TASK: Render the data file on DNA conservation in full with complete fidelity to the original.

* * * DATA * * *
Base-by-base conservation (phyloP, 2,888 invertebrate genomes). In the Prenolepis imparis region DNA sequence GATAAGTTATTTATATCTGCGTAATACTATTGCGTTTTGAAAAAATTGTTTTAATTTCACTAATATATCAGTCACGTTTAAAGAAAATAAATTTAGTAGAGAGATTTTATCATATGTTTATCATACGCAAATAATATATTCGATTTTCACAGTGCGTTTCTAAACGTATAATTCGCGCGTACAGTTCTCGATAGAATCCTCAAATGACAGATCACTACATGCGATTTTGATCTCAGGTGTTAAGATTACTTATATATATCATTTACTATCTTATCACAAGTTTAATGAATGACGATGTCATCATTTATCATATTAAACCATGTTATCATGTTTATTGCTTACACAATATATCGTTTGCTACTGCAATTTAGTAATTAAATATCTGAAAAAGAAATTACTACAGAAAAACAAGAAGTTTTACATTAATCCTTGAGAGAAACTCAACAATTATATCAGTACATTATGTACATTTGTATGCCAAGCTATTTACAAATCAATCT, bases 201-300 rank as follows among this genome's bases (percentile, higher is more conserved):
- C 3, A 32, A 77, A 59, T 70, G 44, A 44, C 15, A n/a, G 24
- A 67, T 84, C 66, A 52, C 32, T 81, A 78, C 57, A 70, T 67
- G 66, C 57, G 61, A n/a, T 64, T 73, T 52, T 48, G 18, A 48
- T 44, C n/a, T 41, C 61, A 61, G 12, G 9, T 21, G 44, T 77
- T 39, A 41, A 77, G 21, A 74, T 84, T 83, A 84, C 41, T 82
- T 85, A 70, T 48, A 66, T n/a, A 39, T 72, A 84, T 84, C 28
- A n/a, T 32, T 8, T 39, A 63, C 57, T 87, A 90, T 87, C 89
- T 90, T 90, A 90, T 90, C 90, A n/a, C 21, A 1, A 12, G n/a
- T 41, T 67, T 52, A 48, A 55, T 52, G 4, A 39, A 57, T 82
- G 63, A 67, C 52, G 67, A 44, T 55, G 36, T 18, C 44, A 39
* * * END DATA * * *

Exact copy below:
Base-by-base conservation (phyloP, 2,888 invertebrate genomes). In the Prenolepis imparis region DNA sequence GATAAGTTATTTATATCTGCGTAATACTATTGCGTTTTGAAAAAATTGTTTTAATTTCACTAATATATCAGTCACGTTTAAAGAAAATAAATTTAGTAGAGAGATTTTATCATATGTTTATCATACGCAAATAATATATTCGATTTTCACAGTGCGTTTCTAAACGTATAATTCGCGCGTACAGTTCTCGATAGAATCCTCAAATGACAGATCACTACATGCGATTTTGATCTCAGGTGTTAAGATTACTTATATATATCATTTACTATCTTATCACAAGTTTAATGAATGACGATGTCATCATTTATCATATTAAACCATGTTATCATGTTTATTGCTTACACAATATATCGTTTGCTACTGCAATTTAGTAATTAAATATCTGAAAAAGAAATTACTACAGAAAAACAAGAAGTTTTACATTAATCCTTGAGAGAAACTCAACAATTATATCAGTACATTATGTACATTTGTATGCCAAGCTATTTACAAATCAATCT, bases 201-300 rank as follows among this genome's bases (percentile, higher is more conserved):
- C 3, A 32, A 77, A 59, T 70, G 44, A 44, C 15, A n/a, G 24
- A 67, T 84, C 66, A 52, C 32, T 81, A 78, C 57, A 70, T 67
- G 66, C 57, G 61, A n/a, T 64, T 73, T 52, T 48, G 18, A 48
- T 44, C n/a, T 41, C 61, A 61, G 12, G 9, T 21, G 44, T 77
- T 39, A 41, A 77, G 21, A 74, T 84, T 83, A 84, C 41, T 82
- T 85, A 70, T 48, A 66, T n/a, A 39, T 72, A 84, T 84, C 28
- A n/a, T 32, T 8, T 39, A 63, C 57, T 87, A 90, T 87, C 89
- T 90, T 90, A 90, T 90, C 90, A n/a, C 21, A 1, A 12, G n/a
- T 41, T 67, T 52, A 48, A 55, T 52, G 4, A 39, A 57, T 82
- G 63, A 67, C 52, G 67, A 44, T 55, G 36, T 18, C 44, A 39